# Denominator too close to horizontal line - alignat & align environment

What do I want?:

I want bigger spacing between my denominator and the horisontal line from the fraction.

I saw this question which talks about it, but not within the align or alignat environment. too little space between the bar on the denominator and the horizontal line

Others:

I use this command to make my fractions bigger and thereby more visible: \newcommand\ddfrac{\frac{\displaystyle #1}{\displaystyle #2}}

That is a solution from this question: Fractions with large elements

But now I got this with RZ_L very close to the main fraction line: Code:

\begin{alignat}{1}
= \ddfrac{Z_C}{Z_C+\frac{RZ_L}{R+Z_L}}
\end{alignat}


The code is just a portion of my whole alignat environment, but this is the important part.

NOTE:

The solution including the usage of /mathstrut is more general than just within the alignat environment, it also works within /[ code /].

The usage of /ddfrac is in this case not essential, instead it is possible to use /frac on the main fraction and /dfrac on the fraction that is too close to the horizontal line.

• That's a good reason for avoiding these big fractions. And, please, don't use that \ddfrac command, which is completely useless; there is already \dfrac. Add \mathstrut to the numerator. Oct 25 '16 at 23:23
• @egreg I don't get \mathstrut to work here. I might interpret it wrong into the code. Oct 25 '16 at 23:55
• See the difference between \ddfrac{\frac{a}{b}}{\frac{c}{d}} and \ddfrac{\frac{\mathstrut a}{\mathstrut b}}{\frac{\mathstrut c}{\mathstrut d}}. Edit: And, yes, you are right, \ddfrac is not the same as \dfrac. :-)
– GuM
Oct 25 '16 at 23:56
• It is difficult to state a general rule about where \mathstrut is actually needed, because the answer might depend on the circumstances. In your case, you should use it in the “numerator of the denominator”; in other cases you might needed in the “denominator of the numerator”; in still other cases you might need it in both; and so on.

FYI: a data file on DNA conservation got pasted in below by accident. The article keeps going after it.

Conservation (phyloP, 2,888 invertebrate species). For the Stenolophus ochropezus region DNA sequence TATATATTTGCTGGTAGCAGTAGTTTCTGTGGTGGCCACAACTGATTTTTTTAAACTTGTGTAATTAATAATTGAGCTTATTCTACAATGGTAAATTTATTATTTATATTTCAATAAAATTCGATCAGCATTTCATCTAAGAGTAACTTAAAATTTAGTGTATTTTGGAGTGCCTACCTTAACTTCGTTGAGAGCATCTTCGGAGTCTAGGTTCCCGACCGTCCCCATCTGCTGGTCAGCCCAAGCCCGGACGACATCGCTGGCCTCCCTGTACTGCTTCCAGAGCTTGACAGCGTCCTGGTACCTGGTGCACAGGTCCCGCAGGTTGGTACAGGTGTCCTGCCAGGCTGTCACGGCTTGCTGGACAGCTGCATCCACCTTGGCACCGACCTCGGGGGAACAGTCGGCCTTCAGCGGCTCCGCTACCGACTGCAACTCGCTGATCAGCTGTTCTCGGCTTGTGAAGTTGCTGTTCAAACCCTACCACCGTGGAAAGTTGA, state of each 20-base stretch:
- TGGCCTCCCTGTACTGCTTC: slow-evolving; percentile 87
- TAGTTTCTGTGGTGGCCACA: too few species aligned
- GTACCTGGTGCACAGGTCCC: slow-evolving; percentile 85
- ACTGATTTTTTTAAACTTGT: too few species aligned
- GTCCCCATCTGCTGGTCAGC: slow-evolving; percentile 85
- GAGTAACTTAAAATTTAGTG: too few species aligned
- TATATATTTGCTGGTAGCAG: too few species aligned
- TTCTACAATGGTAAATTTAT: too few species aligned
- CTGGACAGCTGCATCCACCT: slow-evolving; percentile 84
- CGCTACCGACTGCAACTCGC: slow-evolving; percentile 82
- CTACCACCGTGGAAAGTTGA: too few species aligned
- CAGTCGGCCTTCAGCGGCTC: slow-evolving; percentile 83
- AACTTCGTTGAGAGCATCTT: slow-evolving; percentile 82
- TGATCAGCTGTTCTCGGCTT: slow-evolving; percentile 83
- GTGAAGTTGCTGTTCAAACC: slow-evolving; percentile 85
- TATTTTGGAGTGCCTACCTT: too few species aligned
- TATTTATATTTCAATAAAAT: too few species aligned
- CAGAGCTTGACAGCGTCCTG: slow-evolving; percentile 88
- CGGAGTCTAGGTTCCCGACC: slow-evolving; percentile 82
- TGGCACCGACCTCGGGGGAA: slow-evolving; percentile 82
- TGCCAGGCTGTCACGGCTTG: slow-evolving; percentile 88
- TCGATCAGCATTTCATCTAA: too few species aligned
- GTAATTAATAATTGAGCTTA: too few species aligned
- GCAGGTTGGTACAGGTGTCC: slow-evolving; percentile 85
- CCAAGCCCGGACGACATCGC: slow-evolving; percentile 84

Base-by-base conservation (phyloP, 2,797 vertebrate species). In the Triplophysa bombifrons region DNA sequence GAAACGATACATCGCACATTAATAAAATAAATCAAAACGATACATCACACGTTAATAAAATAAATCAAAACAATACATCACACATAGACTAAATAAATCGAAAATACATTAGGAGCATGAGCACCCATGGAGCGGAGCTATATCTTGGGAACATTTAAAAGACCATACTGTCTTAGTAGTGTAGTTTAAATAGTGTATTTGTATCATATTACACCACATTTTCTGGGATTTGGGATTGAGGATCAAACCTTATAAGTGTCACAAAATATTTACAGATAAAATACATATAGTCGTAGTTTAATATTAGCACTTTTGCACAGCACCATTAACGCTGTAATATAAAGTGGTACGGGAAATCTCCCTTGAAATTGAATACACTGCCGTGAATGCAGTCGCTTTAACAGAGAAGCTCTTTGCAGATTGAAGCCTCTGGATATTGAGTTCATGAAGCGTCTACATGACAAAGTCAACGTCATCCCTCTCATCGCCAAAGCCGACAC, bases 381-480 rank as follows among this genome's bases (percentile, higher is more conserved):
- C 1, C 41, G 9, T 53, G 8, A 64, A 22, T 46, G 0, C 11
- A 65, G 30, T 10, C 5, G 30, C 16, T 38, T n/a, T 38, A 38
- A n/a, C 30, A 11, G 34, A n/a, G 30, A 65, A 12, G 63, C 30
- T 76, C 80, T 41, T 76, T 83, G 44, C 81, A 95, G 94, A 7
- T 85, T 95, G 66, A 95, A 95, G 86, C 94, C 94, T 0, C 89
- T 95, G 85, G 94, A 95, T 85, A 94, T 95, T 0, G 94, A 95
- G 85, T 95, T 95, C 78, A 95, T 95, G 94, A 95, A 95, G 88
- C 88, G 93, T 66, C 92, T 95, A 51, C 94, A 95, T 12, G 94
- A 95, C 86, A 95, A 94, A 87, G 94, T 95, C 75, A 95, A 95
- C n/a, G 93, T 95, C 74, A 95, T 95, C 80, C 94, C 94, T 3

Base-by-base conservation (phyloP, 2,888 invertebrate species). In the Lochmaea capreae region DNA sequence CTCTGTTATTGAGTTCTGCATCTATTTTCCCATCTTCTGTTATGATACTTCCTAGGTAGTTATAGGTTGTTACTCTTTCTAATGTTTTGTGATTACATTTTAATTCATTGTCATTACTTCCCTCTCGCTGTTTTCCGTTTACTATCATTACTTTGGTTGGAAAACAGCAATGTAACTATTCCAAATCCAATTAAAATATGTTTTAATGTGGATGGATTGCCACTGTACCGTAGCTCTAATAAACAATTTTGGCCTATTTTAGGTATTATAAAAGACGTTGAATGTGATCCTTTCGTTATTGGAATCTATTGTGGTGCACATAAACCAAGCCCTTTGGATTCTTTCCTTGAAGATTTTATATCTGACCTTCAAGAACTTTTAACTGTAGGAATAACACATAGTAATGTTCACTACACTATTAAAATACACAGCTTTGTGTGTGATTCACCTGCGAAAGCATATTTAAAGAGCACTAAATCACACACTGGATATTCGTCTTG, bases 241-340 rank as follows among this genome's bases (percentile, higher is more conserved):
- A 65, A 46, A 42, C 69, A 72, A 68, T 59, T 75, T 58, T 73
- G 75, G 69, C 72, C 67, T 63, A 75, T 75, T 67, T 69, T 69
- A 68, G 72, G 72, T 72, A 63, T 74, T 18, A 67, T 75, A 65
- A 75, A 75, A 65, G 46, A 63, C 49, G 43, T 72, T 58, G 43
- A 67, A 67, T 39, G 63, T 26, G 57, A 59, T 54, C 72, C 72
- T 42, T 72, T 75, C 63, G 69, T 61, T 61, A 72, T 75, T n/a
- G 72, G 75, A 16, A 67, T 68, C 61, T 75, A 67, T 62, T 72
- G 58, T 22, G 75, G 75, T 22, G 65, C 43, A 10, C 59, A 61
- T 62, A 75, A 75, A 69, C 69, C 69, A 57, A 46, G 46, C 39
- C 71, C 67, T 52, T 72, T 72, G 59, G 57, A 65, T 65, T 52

– GuM
Oct 26 '16 at 0:02
• @GustavoMezzetti I will problably face similar problems later, then I test it around. Thank you. Oct 26 '16 at 0:04

Solved by putting in \mathstrut into the code:

\begin{alignat}{1}
= \ddfrac{Z_C}{Z_C+\frac{\mathstrut RZ_L}{R+Z_L}}
\end{alignat}

• Why alignat? Just use equation.
– GuM
Oct 26 '16 at 0:07
• @GustavoMezzetti As I said in the question; this was just a small portion of my alignat environment and I wanted the answer to work within that specific environment. Oct 26 '16 at 0:09
• OK, but a TeX.SX answer should be coincise and strictly aimed to solving the point posed in the question. The answer is supposed to help other users who are just concerned about the look of a fraction (as the title of your question suggests), and who would just be confused by your reference to another problem they are not interested in. Please don’t take it personally if I now edit your answer to show you how, IMHO, it should be written: you’ll be free to revert the answer to its prior version.
– GuM
Oct 26 '16 at 0:19
• @GustavoMezzetti The idea of a MWE is to post minimal code to demonstrate the problem. In this case the alignat may well be a significant part of the question and so should be included. Personally, I find it very frustrating when some one asks a simplified version of their question and then complains that the solution does not work in their real application. +1 to Robin for including alignat in the question!! Personally, I'd reinstate the alignat as this is what the OP wanted:)
– user30471
Oct 26 '16 at 0:30
• @Andrew: As I said, I was just expressing my opinion. Which is, to restate it more clearly, that I cannot see how the circumstance of being, or being not, inside an alignat environment influences the way in which the fraction is typeset. What actually differentiates the OP’s situation from the context of the other question being quoted is the fact of being in display math mode, as opposed to in-line; this is why I thought that using $...$ instead of the alignat environment in the answer was more to the point.
– GuM
Oct 26 '16 at 16:52